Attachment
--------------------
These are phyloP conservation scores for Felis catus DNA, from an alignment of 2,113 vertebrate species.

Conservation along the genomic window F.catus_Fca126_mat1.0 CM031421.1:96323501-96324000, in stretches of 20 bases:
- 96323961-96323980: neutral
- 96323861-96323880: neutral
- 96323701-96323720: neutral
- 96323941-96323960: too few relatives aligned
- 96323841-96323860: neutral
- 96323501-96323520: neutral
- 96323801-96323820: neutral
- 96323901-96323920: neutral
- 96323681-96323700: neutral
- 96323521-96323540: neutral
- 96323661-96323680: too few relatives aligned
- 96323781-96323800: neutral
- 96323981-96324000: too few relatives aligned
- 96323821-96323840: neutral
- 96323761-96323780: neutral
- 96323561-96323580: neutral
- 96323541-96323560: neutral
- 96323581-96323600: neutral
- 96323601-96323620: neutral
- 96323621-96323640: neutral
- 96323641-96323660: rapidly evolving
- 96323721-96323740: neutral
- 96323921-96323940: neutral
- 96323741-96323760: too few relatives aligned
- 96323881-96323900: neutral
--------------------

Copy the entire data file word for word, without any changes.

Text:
These are phyloP conservation scores for Felis catus DNA, from an alignment of 2,113 vertebrate species.

Conservation along the genomic window F.catus_Fca126_mat1.0 CM031421.1:96323501-96324000, in stretches of 20 bases:
- 96323961-96323980: neutral
- 96323861-96323880: neutral
- 96323701-96323720: neutral
- 96323941-96323960: too few relatives aligned
- 96323841-96323860: neutral
- 96323501-96323520: neutral
- 96323801-96323820: neutral
- 96323901-96323920: neutral
- 96323681-96323700: neutral
- 96323521-96323540: neutral
- 96323661-96323680: too few relatives aligned
- 96323781-96323800: neutral
- 96323981-96324000: too few relatives aligned
- 96323821-96323840: neutral
- 96323761-96323780: neutral
- 96323561-96323580: neutral
- 96323541-96323560: neutral
- 96323581-96323600: neutral
- 96323601-96323620: neutral
- 96323621-96323640: neutral
- 96323641-96323660: rapidly evolving
- 96323721-96323740: neutral
- 96323921-96323940: neutral
- 96323741-96323760: too few relatives aligned
- 96323881-96323900: neutral